Bangkok is known for many things – the parties, the temples, the food. But its parks do not rank too high on many tourist bucket lists. I went on a quest to explore more of Bangkok’s (hidden) green gems and visited one of its most famous parks. Lumphini Park, right in the city’s centre is not only an oasis amongst the many skyscrapers but also home to some very interesting Bangkokians: the giant monitor lizards.
Information about the Park
Lumphini Park is one of the green lungs of Bangkok. It is located between the main downtown areas Sathorn/Silom and Sukhumvit. It used to be famous for giant monitor lizards.
The term “monitor lizard” refers to a type of lizard common in Asia. Lumphini Park is home to a subgroup, the so-called “water monitors”.
Because of their size (between one to up to three metres), they have become a major attraction and visitors come to Lumphini Park to spot the “dragons”.
In 2016, it was estimated that around 400 monitor lizards lived in Lumphini Park. But as the population kept growing rapidly and as they were considered to have become a nuisance (sometimes even attacking passer-bys if they did not feed them), the city of Bangkok decided to relocated them to wildlife centres outside of the metropolis.
The park is located between two bustling areas of Bangkok: Sukhumvit and Silom/Sathorn. It is a popular place for runners. Locals have their breakfast or lunch breaks at the park, meet for the latest gossip or just come to the green oasis to relax and read a book.
My Personal Experience
I planned a visit to the park to explore the park itself and its architecture and art installation rather than meeting some of the giant lizards. After entering through a gate right between the main gates near Lumphini and Silom station, I started to walk towards the Eastern part of the park. I passed by groups of retirees meeting up for breakfast or doing their morning workout together. Runners were passing by.
My first destination was the Chinese pagoda right by the lake. And this is were my adventure actually started. I took a picture of some details inside of the pagoda, when I suddenly heard a sound. I looked to my right and was startled: a giant lizard – about 1.5 metres long – was sitting right next to me and was probably as startled by my presence.
The lizard turned around and walked towards the lake. I pulled myself together to take pictures and a video of it. My unexpected encounter slowly walked towards the shore and elegantly slid into the lake and swam away.
I have to admit, I was excited but as soon as I left the pagoda and realised what had happened, I also got a bit scared. Those lizards are big. I guess the picture does not do it any justice.
I walked on towards the East end and discovered a beautiful tower – which also has a “pagoda-feel” to it with pastel tiling. Throughout the park, there are very pretty buildings.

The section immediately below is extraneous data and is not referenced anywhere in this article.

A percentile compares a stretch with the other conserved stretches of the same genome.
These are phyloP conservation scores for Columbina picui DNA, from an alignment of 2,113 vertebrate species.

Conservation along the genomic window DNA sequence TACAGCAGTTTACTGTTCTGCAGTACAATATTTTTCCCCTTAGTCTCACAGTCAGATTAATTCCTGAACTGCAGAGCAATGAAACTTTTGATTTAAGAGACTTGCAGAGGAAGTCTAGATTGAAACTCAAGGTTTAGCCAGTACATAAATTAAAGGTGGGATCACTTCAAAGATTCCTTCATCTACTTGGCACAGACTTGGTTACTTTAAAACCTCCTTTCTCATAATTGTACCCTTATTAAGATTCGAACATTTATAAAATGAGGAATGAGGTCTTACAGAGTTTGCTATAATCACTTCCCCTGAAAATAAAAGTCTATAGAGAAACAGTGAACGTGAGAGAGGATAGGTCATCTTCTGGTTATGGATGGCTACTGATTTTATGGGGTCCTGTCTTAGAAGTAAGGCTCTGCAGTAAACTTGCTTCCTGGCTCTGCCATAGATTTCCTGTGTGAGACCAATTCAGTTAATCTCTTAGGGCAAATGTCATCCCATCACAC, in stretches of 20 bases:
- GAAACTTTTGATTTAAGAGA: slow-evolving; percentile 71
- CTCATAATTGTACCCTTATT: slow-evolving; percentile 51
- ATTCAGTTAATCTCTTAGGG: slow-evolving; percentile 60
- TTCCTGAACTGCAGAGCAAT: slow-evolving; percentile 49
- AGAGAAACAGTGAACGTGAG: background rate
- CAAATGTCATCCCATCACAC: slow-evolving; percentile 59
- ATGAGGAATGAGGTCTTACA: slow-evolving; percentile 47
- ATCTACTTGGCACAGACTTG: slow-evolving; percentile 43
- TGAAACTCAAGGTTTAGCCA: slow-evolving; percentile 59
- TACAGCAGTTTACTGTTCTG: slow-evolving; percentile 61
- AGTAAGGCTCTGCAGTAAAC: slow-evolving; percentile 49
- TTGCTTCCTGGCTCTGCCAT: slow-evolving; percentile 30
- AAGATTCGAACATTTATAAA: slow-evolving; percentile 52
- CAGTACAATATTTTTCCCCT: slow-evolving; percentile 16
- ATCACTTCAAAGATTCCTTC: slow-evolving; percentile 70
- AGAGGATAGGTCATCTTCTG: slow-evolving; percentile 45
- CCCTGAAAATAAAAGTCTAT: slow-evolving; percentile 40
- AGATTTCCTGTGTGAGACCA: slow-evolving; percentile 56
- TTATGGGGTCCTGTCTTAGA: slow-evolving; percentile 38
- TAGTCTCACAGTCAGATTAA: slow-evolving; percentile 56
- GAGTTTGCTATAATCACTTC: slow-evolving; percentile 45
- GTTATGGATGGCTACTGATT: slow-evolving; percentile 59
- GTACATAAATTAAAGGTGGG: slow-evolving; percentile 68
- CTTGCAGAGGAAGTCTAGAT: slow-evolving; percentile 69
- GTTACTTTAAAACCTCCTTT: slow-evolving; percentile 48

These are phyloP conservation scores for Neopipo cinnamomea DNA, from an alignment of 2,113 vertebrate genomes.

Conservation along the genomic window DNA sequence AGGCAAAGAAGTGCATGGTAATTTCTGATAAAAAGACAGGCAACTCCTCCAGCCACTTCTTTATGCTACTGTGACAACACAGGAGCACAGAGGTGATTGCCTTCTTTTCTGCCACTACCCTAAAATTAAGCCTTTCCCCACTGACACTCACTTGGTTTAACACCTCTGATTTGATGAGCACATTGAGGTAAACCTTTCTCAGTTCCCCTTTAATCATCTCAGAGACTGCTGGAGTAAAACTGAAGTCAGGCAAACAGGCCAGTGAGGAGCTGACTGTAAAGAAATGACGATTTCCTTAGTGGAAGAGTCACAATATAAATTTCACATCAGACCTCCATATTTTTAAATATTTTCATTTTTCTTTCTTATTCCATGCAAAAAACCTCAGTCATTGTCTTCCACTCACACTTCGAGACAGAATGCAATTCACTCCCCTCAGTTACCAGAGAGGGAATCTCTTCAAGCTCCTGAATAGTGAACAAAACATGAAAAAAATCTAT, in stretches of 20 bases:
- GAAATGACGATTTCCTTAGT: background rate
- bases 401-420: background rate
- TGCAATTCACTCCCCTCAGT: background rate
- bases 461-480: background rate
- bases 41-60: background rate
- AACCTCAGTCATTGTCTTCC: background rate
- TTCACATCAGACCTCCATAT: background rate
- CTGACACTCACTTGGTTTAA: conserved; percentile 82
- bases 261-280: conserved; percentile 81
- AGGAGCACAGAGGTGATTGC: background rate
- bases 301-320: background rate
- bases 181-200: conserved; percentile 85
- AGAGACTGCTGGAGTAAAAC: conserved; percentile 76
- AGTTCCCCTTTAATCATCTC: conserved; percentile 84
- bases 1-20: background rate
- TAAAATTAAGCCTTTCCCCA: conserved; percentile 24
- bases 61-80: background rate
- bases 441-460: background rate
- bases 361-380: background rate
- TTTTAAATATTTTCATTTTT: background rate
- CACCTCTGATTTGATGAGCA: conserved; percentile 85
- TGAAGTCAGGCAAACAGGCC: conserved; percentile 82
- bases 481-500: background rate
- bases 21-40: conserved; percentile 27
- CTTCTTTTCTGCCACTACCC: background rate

Furthermore, you can also discover some sculptures and art installations. My stroll went along most of the walking paths of the park. After my first encounter with the giant lizard, I avoided the greenery and stayed on the path – just to be save.
I made my way to the bigger lake in the Western part of the park and saw a police officer take a picture with a big smile. I walked over and saw another lizard sitting right by the shore.
I spent about 1.5 hours in the park and saw five lizards in total. I watched one eating “breakfast”, another one spotted me when it was walking through the high grass and one was swimming in the lake and walk out of the water when I walked by.
How to React when You See a Giant Lizard
First and foremost, stay calm. These lizards may look scary – especially because of their size. But all the lizards I saw that day where calm and completely unimpressed by humans. Even if you manage to get really close to them, please do not touch them.
Most importantly: please do not feed the lizards! As I mentioned above, there was a time when the lizards at Lumphini Park associated humans with food and became aggressive if visitors did not feed them.
How to Get There
Lumphini Park is located directly between to MRT stops: Silom and Lumphini. If you come from Sukhumvit, there is also Ratchadamir station, which is about a 5-minute-walk from the North gate of the park.
The nearest BTS (sky train) stop is Chidlom.
If you come by car or motorcycle taxi, I recommend having them drop off at the entrances near the Silom or Lumphini MRT stations.
The park is open daily from 4.30 am until 9 pm.
More about Bangkok
All information as of the date of publishing/updating and based on the personal visit of Elisabeth Steiger and the information provided at the location and the official website of Tourism Thailand. We cannot accept responsibility for the correctness or completeness of the data, or for ensuring that it is up to date. All recommendations are based on the personal experience of Elisabeth Steiger, no fees were received by the recommended places above.